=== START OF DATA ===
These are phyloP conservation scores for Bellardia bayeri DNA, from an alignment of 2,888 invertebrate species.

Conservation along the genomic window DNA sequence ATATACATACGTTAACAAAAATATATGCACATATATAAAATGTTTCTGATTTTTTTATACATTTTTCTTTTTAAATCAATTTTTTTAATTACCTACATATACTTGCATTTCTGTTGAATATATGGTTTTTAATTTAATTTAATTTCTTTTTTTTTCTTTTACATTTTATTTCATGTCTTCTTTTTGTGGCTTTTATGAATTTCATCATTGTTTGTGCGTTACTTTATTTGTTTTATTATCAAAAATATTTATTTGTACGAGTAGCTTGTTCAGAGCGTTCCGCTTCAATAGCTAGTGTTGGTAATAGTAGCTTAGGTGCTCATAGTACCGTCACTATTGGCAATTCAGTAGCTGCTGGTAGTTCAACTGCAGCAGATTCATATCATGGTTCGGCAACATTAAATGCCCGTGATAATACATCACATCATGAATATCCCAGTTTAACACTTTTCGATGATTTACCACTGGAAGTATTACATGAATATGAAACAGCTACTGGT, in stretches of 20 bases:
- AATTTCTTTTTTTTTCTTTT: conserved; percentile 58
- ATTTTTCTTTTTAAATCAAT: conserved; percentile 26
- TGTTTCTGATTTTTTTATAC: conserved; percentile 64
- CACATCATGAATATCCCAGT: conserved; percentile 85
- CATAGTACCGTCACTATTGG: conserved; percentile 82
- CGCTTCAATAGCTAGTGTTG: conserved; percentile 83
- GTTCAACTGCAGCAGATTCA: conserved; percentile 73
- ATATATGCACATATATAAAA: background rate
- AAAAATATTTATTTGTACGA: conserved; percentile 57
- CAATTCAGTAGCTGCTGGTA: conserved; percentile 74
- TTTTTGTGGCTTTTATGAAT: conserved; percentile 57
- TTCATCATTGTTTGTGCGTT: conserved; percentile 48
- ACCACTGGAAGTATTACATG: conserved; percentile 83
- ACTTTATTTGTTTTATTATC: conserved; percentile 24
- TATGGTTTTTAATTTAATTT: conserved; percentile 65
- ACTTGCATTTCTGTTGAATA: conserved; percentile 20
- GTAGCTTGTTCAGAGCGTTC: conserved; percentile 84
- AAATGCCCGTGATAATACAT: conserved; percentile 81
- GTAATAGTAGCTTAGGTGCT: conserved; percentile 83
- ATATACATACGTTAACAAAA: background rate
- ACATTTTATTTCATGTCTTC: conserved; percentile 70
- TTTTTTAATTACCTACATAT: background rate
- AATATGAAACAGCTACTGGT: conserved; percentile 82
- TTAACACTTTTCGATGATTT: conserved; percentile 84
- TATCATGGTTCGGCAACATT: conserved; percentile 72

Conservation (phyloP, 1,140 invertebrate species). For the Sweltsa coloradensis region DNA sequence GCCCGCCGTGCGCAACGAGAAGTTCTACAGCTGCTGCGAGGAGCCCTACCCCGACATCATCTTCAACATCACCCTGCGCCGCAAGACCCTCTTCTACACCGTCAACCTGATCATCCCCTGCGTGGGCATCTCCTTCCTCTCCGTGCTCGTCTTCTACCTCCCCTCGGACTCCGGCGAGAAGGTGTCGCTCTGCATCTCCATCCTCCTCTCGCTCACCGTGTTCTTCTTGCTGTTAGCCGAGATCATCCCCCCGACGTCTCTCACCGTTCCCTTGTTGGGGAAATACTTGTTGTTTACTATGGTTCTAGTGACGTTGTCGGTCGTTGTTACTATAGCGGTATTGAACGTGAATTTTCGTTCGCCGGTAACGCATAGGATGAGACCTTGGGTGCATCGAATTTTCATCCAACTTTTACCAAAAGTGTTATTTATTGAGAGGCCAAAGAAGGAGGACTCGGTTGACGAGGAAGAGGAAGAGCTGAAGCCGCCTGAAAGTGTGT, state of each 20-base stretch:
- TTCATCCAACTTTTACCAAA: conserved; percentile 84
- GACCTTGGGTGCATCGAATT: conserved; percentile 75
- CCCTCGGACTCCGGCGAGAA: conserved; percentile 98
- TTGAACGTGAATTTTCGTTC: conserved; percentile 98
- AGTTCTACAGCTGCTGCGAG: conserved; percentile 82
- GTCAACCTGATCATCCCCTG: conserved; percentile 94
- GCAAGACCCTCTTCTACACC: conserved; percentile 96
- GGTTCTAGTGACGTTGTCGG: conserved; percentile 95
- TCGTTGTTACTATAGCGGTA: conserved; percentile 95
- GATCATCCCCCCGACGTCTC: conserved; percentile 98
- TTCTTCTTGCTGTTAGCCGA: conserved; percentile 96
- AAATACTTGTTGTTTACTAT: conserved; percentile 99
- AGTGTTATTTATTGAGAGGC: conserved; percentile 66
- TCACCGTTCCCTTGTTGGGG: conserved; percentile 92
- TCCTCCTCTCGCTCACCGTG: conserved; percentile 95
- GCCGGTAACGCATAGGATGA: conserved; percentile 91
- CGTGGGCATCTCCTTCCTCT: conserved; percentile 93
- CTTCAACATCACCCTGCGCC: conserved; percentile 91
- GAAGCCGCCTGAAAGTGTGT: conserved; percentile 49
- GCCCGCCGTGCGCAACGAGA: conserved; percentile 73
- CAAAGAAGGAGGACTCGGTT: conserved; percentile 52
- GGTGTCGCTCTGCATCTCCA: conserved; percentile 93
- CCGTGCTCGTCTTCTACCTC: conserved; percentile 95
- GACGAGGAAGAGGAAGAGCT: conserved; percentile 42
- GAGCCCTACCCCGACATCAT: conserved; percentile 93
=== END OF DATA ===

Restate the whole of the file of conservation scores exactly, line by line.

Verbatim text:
These are phyloP conservation scores for Bellardia bayeri DNA, from an alignment of 2,888 invertebrate species.

Conservation along the genomic window DNA sequence ATATACATACGTTAACAAAAATATATGCACATATATAAAATGTTTCTGATTTTTTTATACATTTTTCTTTTTAAATCAATTTTTTTAATTACCTACATATACTTGCATTTCTGTTGAATATATGGTTTTTAATTTAATTTAATTTCTTTTTTTTTCTTTTACATTTTATTTCATGTCTTCTTTTTGTGGCTTTTATGAATTTCATCATTGTTTGTGCGTTACTTTATTTGTTTTATTATCAAAAATATTTATTTGTACGAGTAGCTTGTTCAGAGCGTTCCGCTTCAATAGCTAGTGTTGGTAATAGTAGCTTAGGTGCTCATAGTACCGTCACTATTGGCAATTCAGTAGCTGCTGGTAGTTCAACTGCAGCAGATTCATATCATGGTTCGGCAACATTAAATGCCCGTGATAATACATCACATCATGAATATCCCAGTTTAACACTTTTCGATGATTTACCACTGGAAGTATTACATGAATATGAAACAGCTACTGGT, in stretches of 20 bases:
- AATTTCTTTTTTTTTCTTTT: conserved; percentile 58
- ATTTTTCTTTTTAAATCAAT: conserved; percentile 26
- TGTTTCTGATTTTTTTATAC: conserved; percentile 64
- CACATCATGAATATCCCAGT: conserved; percentile 85
- CATAGTACCGTCACTATTGG: conserved; percentile 82
- CGCTTCAATAGCTAGTGTTG: conserved; percentile 83
- GTTCAACTGCAGCAGATTCA: conserved; percentile 73
- ATATATGCACATATATAAAA: background rate
- AAAAATATTTATTTGTACGA: conserved; percentile 57
- CAATTCAGTAGCTGCTGGTA: conserved; percentile 74
- TTTTTGTGGCTTTTATGAAT: conserved; percentile 57
- TTCATCATTGTTTGTGCGTT: conserved; percentile 48
- ACCACTGGAAGTATTACATG: conserved; percentile 83
- ACTTTATTTGTTTTATTATC: conserved; percentile 24
- TATGGTTTTTAATTTAATTT: conserved; percentile 65
- ACTTGCATTTCTGTTGAATA: conserved; percentile 20
- GTAGCTTGTTCAGAGCGTTC: conserved; percentile 84
- AAATGCCCGTGATAATACAT: conserved; percentile 81
- GTAATAGTAGCTTAGGTGCT: conserved; percentile 83
- ATATACATACGTTAACAAAA: background rate
- ACATTTTATTTCATGTCTTC: conserved; percentile 70
- TTTTTTAATTACCTACATAT: background rate
- AATATGAAACAGCTACTGGT: conserved; percentile 82
- TTAACACTTTTCGATGATTT: conserved; percentile 84
- TATCATGGTTCGGCAACATT: conserved; percentile 72

Conservation (phyloP, 1,140 invertebrate species). For the Sweltsa coloradensis region DNA sequence GCCCGCCGTGCGCAACGAGAAGTTCTACAGCTGCTGCGAGGAGCCCTACCCCGACATCATCTTCAACATCACCCTGCGCCGCAAGACCCTCTTCTACACCGTCAACCTGATCATCCCCTGCGTGGGCATCTCCTTCCTCTCCGTGCTCGTCTTCTACCTCCCCTCGGACTCCGGCGAGAAGGTGTCGCTCTGCATCTCCATCCTCCTCTCGCTCACCGTGTTCTTCTTGCTGTTAGCCGAGATCATCCCCCCGACGTCTCTCACCGTTCCCTTGTTGGGGAAATACTTGTTGTTTACTATGGTTCTAGTGACGTTGTCGGTCGTTGTTACTATAGCGGTATTGAACGTGAATTTTCGTTCGCCGGTAACGCATAGGATGAGACCTTGGGTGCATCGAATTTTCATCCAACTTTTACCAAAAGTGTTATTTATTGAGAGGCCAAAGAAGGAGGACTCGGTTGACGAGGAAGAGGAAGAGCTGAAGCCGCCTGAAAGTGTGT, state of each 20-base stretch:
- TTCATCCAACTTTTACCAAA: conserved; percentile 84
- GACCTTGGGTGCATCGAATT: conserved; percentile 75
- CCCTCGGACTCCGGCGAGAA: conserved; percentile 98
- TTGAACGTGAATTTTCGTTC: conserved; percentile 98
- AGTTCTACAGCTGCTGCGAG: conserved; percentile 82
- GTCAACCTGATCATCCCCTG: conserved; percentile 94
- GCAAGACCCTCTTCTACACC: conserved; percentile 96
- GGTTCTAGTGACGTTGTCGG: conserved; percentile 95
- TCGTTGTTACTATAGCGGTA: conserved; percentile 95
- GATCATCCCCCCGACGTCTC: conserved; percentile 98
- TTCTTCTTGCTGTTAGCCGA: conserved; percentile 96
- AAATACTTGTTGTTTACTAT: conserved; percentile 99
- AGTGTTATTTATTGAGAGGC: conserved; percentile 66
- TCACCGTTCCCTTGTTGGGG: conserved; percentile 92
- TCCTCCTCTCGCTCACCGTG: conserved; percentile 95
- GCCGGTAACGCATAGGATGA: conserved; percentile 91
- CGTGGGCATCTCCTTCCTCT: conserved; percentile 93
- CTTCAACATCACCCTGCGCC: conserved; percentile 91
- GAAGCCGCCTGAAAGTGTGT: conserved; percentile 49
- GCCCGCCGTGCGCAACGAGA: conserved; percentile 73
- CAAAGAAGGAGGACTCGGTT: conserved; percentile 52
- GGTGTCGCTCTGCATCTCCA: conserved; percentile 93
- CCGTGCTCGTCTTCTACCTC: conserved; percentile 95
- GACGAGGAAGAGGAAGAGCT: conserved; percentile 42
- GAGCCCTACCCCGACATCAT: conserved; percentile 93